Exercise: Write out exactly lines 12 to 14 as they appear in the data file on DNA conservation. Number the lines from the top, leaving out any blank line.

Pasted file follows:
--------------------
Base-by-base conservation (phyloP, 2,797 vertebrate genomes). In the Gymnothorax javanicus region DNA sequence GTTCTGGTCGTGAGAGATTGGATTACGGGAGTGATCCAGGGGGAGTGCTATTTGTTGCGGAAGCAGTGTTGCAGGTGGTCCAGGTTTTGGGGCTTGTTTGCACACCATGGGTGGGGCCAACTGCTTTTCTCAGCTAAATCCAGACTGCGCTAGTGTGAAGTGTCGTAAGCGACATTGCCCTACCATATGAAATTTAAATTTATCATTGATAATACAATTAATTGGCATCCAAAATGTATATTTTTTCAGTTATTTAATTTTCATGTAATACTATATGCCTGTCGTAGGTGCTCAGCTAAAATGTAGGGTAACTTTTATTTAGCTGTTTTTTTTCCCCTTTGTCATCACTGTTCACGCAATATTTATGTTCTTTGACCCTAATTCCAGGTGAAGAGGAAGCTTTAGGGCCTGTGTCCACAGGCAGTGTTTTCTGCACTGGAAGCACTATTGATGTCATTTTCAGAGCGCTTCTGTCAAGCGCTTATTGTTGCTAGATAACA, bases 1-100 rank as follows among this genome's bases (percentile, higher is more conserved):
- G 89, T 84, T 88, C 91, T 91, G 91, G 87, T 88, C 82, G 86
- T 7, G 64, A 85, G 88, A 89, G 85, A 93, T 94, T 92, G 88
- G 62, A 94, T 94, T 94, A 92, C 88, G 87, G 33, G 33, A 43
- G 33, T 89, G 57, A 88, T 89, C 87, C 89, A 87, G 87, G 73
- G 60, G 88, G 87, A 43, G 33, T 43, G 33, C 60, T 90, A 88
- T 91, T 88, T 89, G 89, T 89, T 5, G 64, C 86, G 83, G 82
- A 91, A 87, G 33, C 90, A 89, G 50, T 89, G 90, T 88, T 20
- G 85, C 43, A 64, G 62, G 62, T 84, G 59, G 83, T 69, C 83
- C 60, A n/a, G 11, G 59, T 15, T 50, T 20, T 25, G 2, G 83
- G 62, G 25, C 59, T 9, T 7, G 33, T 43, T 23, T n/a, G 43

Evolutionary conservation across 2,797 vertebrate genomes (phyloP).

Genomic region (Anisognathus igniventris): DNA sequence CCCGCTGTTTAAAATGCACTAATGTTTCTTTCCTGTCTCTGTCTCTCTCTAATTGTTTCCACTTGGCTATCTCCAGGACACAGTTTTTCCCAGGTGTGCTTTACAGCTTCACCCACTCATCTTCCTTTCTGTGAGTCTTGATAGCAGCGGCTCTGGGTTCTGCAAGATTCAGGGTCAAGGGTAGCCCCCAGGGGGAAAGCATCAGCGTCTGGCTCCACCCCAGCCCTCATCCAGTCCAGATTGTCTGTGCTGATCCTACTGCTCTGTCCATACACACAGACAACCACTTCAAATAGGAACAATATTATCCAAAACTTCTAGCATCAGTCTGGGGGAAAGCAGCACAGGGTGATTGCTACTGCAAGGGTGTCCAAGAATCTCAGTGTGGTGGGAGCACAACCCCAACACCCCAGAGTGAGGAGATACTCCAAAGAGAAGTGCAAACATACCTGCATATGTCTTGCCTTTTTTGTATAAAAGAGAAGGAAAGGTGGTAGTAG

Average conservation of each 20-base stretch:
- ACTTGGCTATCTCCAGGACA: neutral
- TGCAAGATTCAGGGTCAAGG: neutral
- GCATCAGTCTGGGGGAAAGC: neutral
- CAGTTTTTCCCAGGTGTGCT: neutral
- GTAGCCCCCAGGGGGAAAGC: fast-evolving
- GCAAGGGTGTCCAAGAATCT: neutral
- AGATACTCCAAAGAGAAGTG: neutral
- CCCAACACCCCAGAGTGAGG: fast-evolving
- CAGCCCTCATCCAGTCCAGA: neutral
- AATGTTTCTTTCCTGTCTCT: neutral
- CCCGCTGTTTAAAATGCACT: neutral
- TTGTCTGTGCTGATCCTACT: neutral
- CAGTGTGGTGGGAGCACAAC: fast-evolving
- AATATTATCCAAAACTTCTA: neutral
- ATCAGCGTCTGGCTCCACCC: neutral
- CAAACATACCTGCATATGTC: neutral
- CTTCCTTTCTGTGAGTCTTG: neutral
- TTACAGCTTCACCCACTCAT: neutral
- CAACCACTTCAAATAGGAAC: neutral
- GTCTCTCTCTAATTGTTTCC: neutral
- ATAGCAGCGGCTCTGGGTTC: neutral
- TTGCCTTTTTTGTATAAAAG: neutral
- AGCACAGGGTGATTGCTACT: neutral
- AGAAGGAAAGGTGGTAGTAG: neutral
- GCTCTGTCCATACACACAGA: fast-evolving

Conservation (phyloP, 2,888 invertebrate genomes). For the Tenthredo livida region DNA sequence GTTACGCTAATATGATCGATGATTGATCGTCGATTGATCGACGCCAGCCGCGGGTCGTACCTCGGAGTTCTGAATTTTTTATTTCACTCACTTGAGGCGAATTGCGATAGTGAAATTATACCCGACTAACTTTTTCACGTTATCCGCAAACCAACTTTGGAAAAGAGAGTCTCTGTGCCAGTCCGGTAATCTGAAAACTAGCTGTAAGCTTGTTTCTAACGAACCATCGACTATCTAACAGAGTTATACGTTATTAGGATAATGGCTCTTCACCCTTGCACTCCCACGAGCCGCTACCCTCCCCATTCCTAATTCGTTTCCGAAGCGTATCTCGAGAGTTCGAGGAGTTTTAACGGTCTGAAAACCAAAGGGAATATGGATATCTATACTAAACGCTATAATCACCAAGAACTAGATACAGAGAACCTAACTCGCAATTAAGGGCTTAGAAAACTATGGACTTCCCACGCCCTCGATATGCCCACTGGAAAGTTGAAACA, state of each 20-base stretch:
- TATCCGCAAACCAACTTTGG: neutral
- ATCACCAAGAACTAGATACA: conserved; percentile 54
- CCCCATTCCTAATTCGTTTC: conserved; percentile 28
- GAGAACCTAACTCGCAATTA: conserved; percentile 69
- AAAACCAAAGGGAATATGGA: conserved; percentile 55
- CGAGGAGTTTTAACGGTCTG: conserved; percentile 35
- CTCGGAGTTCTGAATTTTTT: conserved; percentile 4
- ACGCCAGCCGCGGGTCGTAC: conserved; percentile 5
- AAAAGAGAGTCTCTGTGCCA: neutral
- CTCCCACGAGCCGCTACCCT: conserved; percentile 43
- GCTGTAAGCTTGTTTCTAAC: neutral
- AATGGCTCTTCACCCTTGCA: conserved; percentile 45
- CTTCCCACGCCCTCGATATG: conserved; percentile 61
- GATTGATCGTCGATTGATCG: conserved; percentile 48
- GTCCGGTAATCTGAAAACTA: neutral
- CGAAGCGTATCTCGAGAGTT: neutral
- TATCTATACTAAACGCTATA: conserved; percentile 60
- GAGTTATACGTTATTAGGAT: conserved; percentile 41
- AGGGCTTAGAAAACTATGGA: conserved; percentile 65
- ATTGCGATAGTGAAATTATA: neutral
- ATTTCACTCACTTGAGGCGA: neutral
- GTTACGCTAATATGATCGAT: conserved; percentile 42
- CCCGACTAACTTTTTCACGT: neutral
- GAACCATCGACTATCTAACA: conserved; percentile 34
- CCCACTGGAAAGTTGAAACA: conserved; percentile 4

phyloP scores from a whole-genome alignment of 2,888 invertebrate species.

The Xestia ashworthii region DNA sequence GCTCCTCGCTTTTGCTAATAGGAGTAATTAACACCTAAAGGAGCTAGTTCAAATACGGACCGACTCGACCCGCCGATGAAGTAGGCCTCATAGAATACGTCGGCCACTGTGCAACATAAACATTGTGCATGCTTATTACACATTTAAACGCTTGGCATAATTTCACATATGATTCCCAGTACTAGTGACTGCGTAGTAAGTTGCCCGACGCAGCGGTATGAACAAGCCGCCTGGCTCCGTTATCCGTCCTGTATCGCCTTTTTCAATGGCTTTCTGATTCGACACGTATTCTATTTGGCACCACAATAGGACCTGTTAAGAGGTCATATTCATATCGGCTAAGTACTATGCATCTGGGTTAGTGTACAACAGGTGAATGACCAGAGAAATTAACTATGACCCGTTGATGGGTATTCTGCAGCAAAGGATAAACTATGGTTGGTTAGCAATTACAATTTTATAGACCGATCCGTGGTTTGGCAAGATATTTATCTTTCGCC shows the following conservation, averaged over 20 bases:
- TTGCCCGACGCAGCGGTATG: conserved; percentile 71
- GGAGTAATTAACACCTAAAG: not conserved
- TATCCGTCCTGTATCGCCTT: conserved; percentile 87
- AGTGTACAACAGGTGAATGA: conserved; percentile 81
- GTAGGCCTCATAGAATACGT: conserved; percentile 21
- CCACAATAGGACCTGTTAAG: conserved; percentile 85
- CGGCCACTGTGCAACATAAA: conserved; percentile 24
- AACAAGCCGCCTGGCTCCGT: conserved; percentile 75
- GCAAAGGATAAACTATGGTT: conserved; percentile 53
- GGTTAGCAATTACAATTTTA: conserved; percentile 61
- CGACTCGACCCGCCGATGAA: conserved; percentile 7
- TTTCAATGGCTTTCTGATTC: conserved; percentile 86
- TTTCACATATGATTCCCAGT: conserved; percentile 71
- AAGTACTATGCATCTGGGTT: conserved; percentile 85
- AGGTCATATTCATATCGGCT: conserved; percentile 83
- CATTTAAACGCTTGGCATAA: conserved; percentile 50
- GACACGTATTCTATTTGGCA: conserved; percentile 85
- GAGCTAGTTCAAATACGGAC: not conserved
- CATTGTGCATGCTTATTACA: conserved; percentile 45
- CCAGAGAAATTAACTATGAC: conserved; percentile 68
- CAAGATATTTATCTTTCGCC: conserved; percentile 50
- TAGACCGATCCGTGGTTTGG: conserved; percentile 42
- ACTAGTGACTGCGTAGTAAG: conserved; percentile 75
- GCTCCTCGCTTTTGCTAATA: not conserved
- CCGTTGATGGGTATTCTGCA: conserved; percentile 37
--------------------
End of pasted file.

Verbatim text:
Evolutionary conservation across 2,797 vertebrate genomes (phyloP).

Genomic region (Anisognathus igniventris): DNA sequence CCCGCTGTTTAAAATGCACTAATGTTTCTTTCCTGTCTCTGTCTCTCTCTAATTGTTTCCACTTGGCTATCTCCAGGACACAGTTTTTCCCAGGTGTGCTTTACAGCTTCACCCACTCATCTTCCTTTCTGTGAGTCTTGATAGCAGCGGCTCTGGGTTCTGCAAGATTCAGGGTCAAGGGTAGCCCCCAGGGGGAAAGCATCAGCGTCTGGCTCCACCCCAGCCCTCATCCAGTCCAGATTGTCTGTGCTGATCCTACTGCTCTGTCCATACACACAGACAACCACTTCAAATAGGAACAATATTATCCAAAACTTCTAGCATCAGTCTGGGGGAAAGCAGCACAGGGTGATTGCTACTGCAAGGGTGTCCAAGAATCTCAGTGTGGTGGGAGCACAACCCCAACACCCCAGAGTGAGGAGATACTCCAAAGAGAAGTGCAAACATACCTGCATATGTCTTGCCTTTTTTGTATAAAAGAGAAGGAAAGGTGGTAGTAG

Average conservation of each 20-base stretch: